Effect of vasti morphology on peak sprint cycling power of a human musculoskeletal simulation model

Research output: Contribution to JournalArticleAcademicpeer-review

Abstract

Fascicle length of m. vastus lateralis in cyclists has been shown to correlate positively with peak sprint cycling power normalized for lean body mass. We investigated whether vasti morphology affects sprint cycling power via force-length and force-velocity relationships. We simulated isokinetic sprint cycling at pedaling rates ranging from 40 to 150 rpm with a forward dynamic model of the human musculoskeletal system actuated by eight leg muscles. Input of the model was muscle stimulation over time, which was optimized to maximize the average power output over a pedal cycle. This was done for a reference model and for models in which the vasti had equal volume but different morphology. It was found that models with longer muscle fibers but a reduced physiological cross-sectional area of the vasti produced a higher sprint cycling power. This was partly explained by better alignment of the peak power-pedaling rate curve of the vasti with the corresponding curves of the other leg muscles. The highest sprint cycling power was achieved in a model in which the increase in muscle fiber length of the vasti was accompanied by a concomitant shift in optimum knee angle. It was concluded that muscle mechanics can partly explain the positive correlations between fascicle length of m. vastus lateralis and normalized peak sprint cycling power. It should be investigated whether muscle fiber length of the vasti and optimum knee angle are suitable training targets for athletes who want to concurrently improve their sprint and endurance cycling performance.NEW & NOTEWORTHY We simulated isokinetic sprint cycling at pedaling rates ranging from 40 to 150 rpm with a forward dynamic model of the human musculoskeletal system actuated by eight leg muscles. We selectively modified vasti morphology: we lengthened the muscle fibers and reduced the physiological cross-sectional area. The modified model was able to produce a higher sprint cycling power.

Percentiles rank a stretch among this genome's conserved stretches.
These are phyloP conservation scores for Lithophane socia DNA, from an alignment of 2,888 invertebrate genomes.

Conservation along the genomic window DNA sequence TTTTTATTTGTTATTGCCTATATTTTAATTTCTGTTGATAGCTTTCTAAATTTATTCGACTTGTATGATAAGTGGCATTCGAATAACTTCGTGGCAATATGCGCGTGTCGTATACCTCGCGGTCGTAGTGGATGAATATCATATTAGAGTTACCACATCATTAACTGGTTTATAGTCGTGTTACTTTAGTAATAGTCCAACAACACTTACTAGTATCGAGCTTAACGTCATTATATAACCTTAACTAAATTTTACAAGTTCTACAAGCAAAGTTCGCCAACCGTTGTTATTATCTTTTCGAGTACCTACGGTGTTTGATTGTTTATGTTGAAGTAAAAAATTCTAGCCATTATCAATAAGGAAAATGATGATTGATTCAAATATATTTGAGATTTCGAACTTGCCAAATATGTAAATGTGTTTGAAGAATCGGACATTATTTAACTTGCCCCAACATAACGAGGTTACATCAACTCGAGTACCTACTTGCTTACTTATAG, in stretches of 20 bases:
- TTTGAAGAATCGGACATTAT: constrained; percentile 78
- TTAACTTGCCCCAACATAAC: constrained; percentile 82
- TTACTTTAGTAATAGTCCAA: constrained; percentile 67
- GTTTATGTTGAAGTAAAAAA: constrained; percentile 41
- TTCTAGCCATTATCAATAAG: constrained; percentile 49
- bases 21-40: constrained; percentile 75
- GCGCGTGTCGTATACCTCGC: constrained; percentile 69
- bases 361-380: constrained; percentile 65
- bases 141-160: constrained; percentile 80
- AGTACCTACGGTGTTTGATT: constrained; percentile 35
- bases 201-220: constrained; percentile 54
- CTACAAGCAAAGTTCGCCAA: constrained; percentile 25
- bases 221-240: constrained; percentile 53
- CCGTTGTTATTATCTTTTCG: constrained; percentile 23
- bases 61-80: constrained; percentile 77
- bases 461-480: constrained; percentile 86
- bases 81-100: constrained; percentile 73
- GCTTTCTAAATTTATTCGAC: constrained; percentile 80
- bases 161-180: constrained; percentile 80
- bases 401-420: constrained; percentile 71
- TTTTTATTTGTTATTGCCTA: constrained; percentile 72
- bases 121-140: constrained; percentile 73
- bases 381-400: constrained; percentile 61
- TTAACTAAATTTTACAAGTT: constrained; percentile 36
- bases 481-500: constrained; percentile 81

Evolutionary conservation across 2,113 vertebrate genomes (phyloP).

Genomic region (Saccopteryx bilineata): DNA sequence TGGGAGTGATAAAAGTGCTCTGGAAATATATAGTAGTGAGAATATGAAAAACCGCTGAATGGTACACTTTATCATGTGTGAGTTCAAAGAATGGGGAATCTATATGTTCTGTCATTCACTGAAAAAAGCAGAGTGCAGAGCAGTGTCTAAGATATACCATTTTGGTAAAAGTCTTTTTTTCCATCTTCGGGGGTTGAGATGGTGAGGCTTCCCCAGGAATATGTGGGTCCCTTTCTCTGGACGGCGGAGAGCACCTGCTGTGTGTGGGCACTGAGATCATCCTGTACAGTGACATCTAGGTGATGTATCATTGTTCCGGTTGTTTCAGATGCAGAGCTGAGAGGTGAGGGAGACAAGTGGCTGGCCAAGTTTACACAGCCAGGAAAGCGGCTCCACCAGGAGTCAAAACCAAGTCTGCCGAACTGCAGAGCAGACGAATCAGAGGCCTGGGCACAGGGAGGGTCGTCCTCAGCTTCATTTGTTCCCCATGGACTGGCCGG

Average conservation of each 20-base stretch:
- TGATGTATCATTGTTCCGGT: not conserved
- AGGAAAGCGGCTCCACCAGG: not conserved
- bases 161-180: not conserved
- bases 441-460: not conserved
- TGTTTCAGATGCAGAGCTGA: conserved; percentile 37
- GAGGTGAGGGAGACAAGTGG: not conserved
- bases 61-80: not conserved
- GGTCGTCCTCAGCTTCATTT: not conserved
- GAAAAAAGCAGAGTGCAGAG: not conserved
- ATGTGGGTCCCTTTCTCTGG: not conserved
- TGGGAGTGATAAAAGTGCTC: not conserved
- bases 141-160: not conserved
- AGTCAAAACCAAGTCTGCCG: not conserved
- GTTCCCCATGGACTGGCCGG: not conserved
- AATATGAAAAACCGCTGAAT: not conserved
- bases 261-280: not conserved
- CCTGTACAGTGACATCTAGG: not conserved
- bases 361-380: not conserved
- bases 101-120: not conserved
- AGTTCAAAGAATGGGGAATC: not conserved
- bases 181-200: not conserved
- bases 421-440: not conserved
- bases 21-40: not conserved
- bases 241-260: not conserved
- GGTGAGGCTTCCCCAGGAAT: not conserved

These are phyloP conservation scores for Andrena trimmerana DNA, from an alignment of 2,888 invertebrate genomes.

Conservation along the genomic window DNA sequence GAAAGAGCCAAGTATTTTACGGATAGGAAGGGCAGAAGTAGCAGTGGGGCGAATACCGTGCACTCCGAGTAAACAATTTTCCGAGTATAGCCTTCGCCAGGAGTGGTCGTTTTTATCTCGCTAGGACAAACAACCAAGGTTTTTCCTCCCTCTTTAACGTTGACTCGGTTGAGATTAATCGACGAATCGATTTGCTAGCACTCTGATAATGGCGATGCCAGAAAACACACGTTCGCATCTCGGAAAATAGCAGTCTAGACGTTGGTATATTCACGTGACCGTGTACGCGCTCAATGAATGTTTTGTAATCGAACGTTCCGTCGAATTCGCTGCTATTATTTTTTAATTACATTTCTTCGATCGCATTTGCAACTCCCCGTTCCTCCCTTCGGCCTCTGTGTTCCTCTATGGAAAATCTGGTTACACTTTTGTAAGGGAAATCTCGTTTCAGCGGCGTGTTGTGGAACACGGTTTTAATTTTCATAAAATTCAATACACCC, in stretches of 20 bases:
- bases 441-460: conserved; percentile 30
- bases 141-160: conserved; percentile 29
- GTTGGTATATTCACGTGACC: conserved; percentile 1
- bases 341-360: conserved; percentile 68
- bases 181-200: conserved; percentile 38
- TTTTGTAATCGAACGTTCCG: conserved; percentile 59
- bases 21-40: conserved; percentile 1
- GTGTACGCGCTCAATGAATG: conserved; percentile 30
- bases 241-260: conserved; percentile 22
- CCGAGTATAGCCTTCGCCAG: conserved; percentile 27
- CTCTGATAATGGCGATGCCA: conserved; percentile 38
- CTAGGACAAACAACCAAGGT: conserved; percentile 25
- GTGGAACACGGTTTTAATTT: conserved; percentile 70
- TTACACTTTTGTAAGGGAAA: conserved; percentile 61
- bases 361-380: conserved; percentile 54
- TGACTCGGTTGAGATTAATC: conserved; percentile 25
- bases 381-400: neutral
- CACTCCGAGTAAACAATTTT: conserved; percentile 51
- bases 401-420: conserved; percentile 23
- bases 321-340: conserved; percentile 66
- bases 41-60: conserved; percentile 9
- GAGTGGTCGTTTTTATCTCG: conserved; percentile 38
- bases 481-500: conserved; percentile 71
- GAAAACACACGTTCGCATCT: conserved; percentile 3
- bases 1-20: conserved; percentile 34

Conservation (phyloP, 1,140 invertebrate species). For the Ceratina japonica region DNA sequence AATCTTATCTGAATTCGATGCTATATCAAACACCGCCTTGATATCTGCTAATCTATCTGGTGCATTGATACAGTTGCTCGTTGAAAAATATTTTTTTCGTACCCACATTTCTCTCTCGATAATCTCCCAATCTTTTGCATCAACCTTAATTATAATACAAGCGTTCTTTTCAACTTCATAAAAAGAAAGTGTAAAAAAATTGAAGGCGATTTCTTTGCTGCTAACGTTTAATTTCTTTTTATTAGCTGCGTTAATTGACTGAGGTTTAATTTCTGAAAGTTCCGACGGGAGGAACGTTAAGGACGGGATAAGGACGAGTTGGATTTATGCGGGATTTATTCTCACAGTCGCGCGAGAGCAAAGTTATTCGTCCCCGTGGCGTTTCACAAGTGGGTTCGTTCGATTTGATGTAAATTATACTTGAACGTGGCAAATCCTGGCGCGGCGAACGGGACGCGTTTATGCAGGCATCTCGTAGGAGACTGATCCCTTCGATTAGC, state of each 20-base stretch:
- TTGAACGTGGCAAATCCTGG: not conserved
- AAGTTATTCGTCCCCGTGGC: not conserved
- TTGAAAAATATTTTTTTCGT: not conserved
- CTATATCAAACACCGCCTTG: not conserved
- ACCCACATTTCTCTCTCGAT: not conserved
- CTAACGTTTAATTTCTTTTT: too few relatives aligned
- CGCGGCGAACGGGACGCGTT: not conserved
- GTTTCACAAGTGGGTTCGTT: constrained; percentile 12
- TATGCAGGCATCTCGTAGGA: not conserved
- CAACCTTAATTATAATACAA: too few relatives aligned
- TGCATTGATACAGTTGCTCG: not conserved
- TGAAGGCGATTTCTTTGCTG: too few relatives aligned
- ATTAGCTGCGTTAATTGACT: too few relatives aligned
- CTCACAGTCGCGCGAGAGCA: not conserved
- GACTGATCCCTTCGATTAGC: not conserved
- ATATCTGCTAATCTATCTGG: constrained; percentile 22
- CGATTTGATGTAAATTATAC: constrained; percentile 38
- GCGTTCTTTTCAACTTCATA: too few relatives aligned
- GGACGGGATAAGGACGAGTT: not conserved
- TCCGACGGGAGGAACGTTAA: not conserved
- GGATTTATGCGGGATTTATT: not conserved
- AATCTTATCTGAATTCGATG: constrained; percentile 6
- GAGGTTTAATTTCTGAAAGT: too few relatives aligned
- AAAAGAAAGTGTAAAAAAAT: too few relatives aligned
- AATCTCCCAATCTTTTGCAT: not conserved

Original languageEnglish
Pages (from-to)445-455
Number of pages11
JournalJournal of applied physiology (Bethesda, Md. : 1985)
Volume128
Issue number2
DOIs
Publication statusPublished - 1 Feb 2020

Keywords

  • forward dynamic simulation model
  • muscle architecture
  • muscle fiber length
  • muscle power
  • optimum knee angle

Fingerprint

Dive into the research topics of 'Effect of vasti morphology on peak sprint cycling power of a human musculoskeletal simulation model'. Together they form a unique fingerprint.

Cite this